In the past, the value of some lighting pieces has gone unappreciated. While the value of some pieces, such as fine Venetian chandeliers or grand silver candelabra, appear obvious objects of value, others such as early candlesticks have been melted down and lost. In a more modern setting, pieces from the 20th century which have fallen victim to changing tastes have also been readily discarded without realisation of their collectible potential. Lighting is first and foremost a functional field, but this has made it no less collectible or valuable.
Valuing Antique Lighting
Although antique lighting has employed many different materials, most notably silver, glass and copper, some of the same principles can be applied to all pieces from the 17th to the 19th centuries. Condition is important but should be consistent with age. Many pieces, particularly those made from silver, are likely to be marked which can tell you their age; on good antique pieces you would expect, for example, scratch marks in the drip-tray from use but not significant repair work. In the 19th century sometimes pieces like candelabra were converted to oil lamps for convenience; this may not decrease the value of the item in itself but a poor conversion job certainly would. Besides this, buyers should beware adjustments and work where visible, especially mismatching styles.
For primarily functional pieces with a regular form, such as glass candlesticks, embellishments can be very desirable to collectors. A colour- or air-twist in the stem can enhance the value of a piece considerably. These sorts of pieces were also often made in pairs which can be near-essential to achieving their potential value. Paired silver items will be of identical design but with differently placed hallmarks. Because of this enhanced value, matching hallmark locations can be a sign that one was in fact cast off the other. Similarly, pieces with multiple parts such as candelabra should bare matching or contemporary hallmarks.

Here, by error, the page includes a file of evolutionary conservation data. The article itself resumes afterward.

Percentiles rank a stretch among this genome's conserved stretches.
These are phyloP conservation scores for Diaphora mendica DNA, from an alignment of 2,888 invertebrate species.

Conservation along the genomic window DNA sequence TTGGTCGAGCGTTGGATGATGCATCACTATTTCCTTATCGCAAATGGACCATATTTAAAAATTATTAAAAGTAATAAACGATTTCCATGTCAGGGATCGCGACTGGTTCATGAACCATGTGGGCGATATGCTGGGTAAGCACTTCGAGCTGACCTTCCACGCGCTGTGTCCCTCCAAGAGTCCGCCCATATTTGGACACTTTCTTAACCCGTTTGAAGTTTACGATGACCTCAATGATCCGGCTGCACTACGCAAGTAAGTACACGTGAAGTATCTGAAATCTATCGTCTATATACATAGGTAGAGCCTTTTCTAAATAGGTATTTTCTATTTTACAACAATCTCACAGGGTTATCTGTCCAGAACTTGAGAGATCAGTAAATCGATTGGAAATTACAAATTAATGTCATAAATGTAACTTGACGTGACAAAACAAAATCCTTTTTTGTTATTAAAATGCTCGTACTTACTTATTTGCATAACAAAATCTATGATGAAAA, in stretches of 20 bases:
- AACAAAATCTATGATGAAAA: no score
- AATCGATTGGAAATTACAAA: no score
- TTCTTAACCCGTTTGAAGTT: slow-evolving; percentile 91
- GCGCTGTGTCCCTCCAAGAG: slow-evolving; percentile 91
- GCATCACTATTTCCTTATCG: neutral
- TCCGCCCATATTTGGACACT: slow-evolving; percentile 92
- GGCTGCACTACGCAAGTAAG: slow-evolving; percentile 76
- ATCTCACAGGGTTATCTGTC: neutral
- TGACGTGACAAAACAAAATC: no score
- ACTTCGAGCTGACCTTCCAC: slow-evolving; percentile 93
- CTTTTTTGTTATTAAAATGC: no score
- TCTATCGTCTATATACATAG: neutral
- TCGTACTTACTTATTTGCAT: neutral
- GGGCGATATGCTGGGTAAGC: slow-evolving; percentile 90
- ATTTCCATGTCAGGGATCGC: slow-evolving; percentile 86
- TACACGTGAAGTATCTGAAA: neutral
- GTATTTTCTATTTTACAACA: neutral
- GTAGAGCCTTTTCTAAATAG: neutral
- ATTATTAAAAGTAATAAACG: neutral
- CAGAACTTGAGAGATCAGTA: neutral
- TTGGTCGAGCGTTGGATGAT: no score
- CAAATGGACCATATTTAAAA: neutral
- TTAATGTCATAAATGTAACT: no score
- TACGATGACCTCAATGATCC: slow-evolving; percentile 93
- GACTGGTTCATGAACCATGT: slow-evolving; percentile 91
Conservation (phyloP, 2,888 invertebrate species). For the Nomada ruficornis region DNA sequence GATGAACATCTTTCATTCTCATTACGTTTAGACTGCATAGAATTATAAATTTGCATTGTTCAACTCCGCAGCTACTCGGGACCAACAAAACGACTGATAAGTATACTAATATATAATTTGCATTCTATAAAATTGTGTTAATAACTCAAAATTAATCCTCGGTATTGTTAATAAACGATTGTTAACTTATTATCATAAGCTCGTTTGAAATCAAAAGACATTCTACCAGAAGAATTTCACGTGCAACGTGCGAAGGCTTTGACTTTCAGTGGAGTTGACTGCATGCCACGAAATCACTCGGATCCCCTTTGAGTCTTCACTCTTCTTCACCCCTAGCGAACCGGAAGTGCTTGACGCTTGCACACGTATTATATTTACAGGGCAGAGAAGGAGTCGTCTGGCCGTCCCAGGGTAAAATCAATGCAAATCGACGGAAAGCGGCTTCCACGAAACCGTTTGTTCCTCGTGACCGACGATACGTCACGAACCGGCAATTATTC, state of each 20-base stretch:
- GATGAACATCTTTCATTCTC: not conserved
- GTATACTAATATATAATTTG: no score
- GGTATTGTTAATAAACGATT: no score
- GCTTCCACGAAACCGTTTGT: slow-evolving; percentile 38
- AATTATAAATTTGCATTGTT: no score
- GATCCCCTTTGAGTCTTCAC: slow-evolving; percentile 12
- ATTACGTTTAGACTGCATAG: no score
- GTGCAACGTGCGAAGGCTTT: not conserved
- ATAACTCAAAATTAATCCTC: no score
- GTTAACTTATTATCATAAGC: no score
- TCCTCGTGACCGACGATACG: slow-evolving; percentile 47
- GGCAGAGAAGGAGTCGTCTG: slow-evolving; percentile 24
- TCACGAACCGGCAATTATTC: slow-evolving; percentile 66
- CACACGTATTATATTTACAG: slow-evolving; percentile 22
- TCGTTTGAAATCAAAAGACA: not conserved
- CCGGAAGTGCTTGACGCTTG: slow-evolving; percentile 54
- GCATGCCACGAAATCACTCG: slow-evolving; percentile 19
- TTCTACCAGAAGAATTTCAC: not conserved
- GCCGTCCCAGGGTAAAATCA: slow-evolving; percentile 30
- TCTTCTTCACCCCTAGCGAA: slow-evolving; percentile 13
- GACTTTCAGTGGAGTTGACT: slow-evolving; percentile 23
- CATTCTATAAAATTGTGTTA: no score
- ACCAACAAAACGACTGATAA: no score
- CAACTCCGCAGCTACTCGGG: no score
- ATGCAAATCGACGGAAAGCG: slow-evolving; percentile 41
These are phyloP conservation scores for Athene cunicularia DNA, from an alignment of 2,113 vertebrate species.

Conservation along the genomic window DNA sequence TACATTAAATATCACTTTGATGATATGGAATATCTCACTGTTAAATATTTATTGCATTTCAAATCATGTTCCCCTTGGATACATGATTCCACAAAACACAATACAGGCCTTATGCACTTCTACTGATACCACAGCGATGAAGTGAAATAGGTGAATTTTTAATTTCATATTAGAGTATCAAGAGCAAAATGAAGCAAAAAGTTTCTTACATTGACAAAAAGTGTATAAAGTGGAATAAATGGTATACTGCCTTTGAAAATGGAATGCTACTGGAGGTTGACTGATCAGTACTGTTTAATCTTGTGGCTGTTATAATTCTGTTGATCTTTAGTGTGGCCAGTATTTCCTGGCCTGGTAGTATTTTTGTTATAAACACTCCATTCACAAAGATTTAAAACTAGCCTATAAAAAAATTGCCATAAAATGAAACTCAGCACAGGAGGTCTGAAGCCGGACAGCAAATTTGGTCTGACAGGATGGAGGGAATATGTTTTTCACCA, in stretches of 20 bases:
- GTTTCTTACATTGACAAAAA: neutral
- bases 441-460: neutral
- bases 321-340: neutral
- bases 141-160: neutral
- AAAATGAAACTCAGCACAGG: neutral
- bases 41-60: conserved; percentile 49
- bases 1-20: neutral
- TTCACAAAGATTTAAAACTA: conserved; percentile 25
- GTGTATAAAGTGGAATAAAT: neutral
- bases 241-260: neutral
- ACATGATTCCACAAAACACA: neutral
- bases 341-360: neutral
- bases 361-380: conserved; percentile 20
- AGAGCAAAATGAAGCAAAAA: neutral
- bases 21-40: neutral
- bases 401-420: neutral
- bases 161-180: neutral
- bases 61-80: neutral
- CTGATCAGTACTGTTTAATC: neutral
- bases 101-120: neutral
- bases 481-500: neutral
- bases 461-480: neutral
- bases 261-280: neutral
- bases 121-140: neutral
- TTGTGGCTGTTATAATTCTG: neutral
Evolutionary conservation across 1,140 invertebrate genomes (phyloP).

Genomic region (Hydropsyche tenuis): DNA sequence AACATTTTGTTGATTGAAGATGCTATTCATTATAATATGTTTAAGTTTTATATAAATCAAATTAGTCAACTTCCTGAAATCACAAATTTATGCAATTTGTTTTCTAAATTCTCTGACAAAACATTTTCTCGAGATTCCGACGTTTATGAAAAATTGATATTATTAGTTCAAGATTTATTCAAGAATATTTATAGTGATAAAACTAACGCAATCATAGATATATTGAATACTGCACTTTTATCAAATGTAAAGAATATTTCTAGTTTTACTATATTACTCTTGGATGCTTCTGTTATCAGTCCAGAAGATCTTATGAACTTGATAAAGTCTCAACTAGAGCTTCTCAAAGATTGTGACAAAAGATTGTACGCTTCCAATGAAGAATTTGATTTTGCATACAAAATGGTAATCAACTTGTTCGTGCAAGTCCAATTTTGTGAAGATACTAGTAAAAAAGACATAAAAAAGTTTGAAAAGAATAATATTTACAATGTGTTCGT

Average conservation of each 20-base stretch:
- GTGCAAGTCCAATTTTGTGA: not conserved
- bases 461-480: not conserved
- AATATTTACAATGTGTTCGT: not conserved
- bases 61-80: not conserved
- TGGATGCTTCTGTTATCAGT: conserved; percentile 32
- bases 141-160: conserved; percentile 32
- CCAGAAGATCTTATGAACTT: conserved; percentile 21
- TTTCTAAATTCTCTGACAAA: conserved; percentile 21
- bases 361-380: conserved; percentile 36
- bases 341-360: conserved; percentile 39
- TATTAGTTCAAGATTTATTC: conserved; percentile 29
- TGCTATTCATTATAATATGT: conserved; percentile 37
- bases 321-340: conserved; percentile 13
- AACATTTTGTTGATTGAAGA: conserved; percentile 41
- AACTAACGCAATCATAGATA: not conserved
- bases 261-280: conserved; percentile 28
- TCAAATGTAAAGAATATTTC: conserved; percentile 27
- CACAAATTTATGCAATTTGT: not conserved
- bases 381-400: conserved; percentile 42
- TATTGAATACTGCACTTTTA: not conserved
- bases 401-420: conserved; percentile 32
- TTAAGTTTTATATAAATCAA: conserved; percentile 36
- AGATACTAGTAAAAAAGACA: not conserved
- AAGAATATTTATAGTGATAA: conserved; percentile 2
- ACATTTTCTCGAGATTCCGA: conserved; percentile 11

Valuing Modern Lighting
The value of modern lamps and light-fittings depends on somewhat different criteria. Unlike antique pieces, modern electric lights will have particular fittings; replaced bulbs should be consistent with the original bulb type to appeal to collectors. Like antique pieces, however, a maker’s mark remains all important. Art Nouveau lamp shades generally bare either a signature or stamped tag as is the case for many 20th century pieces. Original packaging is also a novelty of the 20th century with particular appeal to collectors and will go a long way to boosting the value of post-war pieces. This is closely related to the design. Valuable 20th century pieces will typify their designer or design era – rarity is secondary to form, colour and functionality that characterise period fashion. To an extent this extends to Art Nouveau lamps also as pieces featuring female figures, which were icons of the movement, generally fetch the highest prices although the quality of sculpture is also central in this case.